What began as a babysitting service a half century ago, has blossomed into a loving and thriving environment for developmentally challenged adults.
The Gilmore Center is celebrating its 50 year anniversary, and director Jimmy Aaron is a proud peacock.
“Mrs. Vera Gilmore started the center 50 years ago as a babysitting service for folks who had mentally retarded children and needed somewhere they could go during the day where they would be loved and taken care of in the appropriate manner and setting,” said Aaron. “It was originally located in a classroom at Grace Baptist Church, from what I understand. We're not sure how many students she began with, but she left a loving legacy that has been carried on for over five decades.”
Aaron says although the center has changed locations several times over the years and day work programs have been added, the facility is still based on the same principles Mrs. Gilmore started with.
“Our goal is to see people with developmental disabilities achieve the goals they have set for themselves,” he said. “We are able to help them achieve that by giving them independence and responsibility through empowerment. Growth and development area are key factors when it comes to attaining a sense of identity.”
Community involvement and pre-vocational training are ways The Gilmore Center has assisted many of its students. The objective is to have students incorporated into the job market and the community at large.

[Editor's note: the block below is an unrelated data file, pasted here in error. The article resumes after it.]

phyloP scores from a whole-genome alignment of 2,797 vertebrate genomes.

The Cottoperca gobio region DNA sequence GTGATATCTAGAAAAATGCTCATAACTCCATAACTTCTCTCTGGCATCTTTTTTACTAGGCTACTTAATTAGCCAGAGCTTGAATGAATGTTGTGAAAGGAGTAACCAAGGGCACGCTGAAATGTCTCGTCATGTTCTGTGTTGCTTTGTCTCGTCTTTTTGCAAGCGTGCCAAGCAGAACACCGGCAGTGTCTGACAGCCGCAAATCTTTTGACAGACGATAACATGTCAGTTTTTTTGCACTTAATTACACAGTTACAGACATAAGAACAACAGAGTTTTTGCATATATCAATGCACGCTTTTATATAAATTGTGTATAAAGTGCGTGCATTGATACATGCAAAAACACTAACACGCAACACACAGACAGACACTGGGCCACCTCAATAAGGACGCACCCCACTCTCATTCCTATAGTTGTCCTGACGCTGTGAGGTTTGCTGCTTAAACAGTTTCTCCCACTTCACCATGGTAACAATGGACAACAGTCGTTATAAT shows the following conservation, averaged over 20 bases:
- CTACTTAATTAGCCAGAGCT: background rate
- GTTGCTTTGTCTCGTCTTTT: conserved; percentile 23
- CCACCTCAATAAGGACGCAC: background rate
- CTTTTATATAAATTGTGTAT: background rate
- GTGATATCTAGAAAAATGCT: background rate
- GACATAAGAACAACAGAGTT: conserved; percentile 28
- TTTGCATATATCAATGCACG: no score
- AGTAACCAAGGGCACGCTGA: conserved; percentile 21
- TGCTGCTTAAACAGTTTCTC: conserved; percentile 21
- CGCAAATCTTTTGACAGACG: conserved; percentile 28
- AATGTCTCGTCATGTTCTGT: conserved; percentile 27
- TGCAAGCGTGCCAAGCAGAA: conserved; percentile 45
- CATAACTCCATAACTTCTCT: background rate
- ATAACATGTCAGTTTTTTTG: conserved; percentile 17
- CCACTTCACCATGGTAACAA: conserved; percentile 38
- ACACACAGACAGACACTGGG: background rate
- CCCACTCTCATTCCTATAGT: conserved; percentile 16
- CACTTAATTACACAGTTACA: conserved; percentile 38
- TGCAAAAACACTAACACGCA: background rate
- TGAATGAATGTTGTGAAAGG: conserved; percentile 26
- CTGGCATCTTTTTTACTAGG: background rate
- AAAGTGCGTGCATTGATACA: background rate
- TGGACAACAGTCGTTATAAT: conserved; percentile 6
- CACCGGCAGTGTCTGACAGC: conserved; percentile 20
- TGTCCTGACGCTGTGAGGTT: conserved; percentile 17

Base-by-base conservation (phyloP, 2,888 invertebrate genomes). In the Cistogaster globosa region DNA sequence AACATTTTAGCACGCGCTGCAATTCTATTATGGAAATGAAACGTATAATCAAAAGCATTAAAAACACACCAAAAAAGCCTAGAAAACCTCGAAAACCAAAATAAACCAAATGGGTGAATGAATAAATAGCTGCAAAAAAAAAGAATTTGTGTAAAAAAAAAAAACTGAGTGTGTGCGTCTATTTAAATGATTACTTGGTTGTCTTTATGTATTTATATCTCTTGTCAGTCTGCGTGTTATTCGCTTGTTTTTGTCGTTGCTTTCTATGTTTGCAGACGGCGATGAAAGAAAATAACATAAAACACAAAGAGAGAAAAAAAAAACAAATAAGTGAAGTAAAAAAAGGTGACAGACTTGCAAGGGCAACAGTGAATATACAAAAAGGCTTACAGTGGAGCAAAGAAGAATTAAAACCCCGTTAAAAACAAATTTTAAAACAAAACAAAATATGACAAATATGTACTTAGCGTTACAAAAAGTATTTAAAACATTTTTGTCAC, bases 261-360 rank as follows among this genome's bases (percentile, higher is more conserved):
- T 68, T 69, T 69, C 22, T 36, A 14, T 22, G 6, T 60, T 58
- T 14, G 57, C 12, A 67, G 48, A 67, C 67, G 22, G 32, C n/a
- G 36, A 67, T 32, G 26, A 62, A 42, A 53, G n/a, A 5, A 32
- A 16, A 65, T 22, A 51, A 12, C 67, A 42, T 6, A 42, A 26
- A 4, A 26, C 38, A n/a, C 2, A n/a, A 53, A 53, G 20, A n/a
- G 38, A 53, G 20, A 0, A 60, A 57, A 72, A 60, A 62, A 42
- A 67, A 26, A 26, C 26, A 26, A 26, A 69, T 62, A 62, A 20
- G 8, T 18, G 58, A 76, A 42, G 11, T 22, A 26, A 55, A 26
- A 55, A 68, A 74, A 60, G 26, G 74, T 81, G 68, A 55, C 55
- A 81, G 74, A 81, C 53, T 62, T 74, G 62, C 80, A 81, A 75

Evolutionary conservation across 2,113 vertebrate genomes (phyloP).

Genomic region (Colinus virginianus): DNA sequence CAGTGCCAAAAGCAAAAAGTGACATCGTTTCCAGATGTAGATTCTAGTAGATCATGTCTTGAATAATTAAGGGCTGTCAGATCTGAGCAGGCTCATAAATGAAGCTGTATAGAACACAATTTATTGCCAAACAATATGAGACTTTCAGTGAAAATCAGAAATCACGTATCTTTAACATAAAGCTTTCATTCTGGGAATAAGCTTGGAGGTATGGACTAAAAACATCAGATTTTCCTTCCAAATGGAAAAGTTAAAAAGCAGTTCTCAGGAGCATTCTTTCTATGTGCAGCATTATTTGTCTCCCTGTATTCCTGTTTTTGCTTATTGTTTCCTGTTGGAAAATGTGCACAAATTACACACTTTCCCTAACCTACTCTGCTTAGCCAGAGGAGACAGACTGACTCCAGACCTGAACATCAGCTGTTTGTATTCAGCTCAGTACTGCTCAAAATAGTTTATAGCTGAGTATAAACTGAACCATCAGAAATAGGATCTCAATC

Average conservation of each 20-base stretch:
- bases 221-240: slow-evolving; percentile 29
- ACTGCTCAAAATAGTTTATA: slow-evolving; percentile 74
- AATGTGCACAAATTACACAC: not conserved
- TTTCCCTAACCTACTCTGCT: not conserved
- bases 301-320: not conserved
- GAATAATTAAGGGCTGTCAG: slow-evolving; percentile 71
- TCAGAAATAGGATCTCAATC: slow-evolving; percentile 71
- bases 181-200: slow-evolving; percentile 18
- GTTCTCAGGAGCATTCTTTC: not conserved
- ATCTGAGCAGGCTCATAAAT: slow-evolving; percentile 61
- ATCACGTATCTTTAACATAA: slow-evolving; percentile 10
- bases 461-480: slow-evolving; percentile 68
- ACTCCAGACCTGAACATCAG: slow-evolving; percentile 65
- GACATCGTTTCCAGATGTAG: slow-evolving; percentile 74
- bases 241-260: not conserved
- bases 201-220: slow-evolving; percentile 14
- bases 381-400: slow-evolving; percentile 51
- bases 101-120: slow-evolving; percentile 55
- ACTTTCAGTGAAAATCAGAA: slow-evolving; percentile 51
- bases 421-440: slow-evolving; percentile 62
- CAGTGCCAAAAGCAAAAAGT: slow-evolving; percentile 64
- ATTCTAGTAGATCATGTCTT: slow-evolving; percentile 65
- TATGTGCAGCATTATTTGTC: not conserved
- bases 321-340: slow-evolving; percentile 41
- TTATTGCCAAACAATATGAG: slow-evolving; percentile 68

“Some of our students had never worked before coming to the center,” said Aaron. “We offer training and support groups to ready them for the workplace. We are fortunate to live in a community that is also supportive of people looking to expand their horizons. Without them, we could not offer the students a complete package. Several churches, the school system and major industries have opened their doors and hearts to us, and for that we are forever grateful. There is no way to convey the difference they have made in the lives of our students.”
Aside from the day program offered at Gilmore, there are three residential facilities to house the more challenged students.
“Our 24-hour house-care was established to care for those who are unable to live on their own,” said Aaron. “We have 13 full-time staff members spread over three houses. They provide round-the-clock care for patients who are medically fragile in a safe and maintained home environment. A lot of these students came to us by way of the state. Some had been cared for by family who could no longer handle the responsibility, and some others had been institutionalized for most of their lives before they came to us. We have really been able to see a difference in these people because of the one-on-one care we offer at the homes.“
Aaron says his life is richer because of his decision to work with the people who patronize the center's services.
“I came to Gilmore in 1978 and never left,” he said laughing. “This was not a career choice that I had thought of in the past. I was so impressed with the level of care, love and devotion from the staff and the students equally, that I found it hard to leave. Sure, we have our struggles just like any other business does, but at the end of the day my connection with these people and the community makes me thankful I am affiliated with a facility like this. I hope Mrs. Gilmore is happy with the way we have carried on her legacy of care.”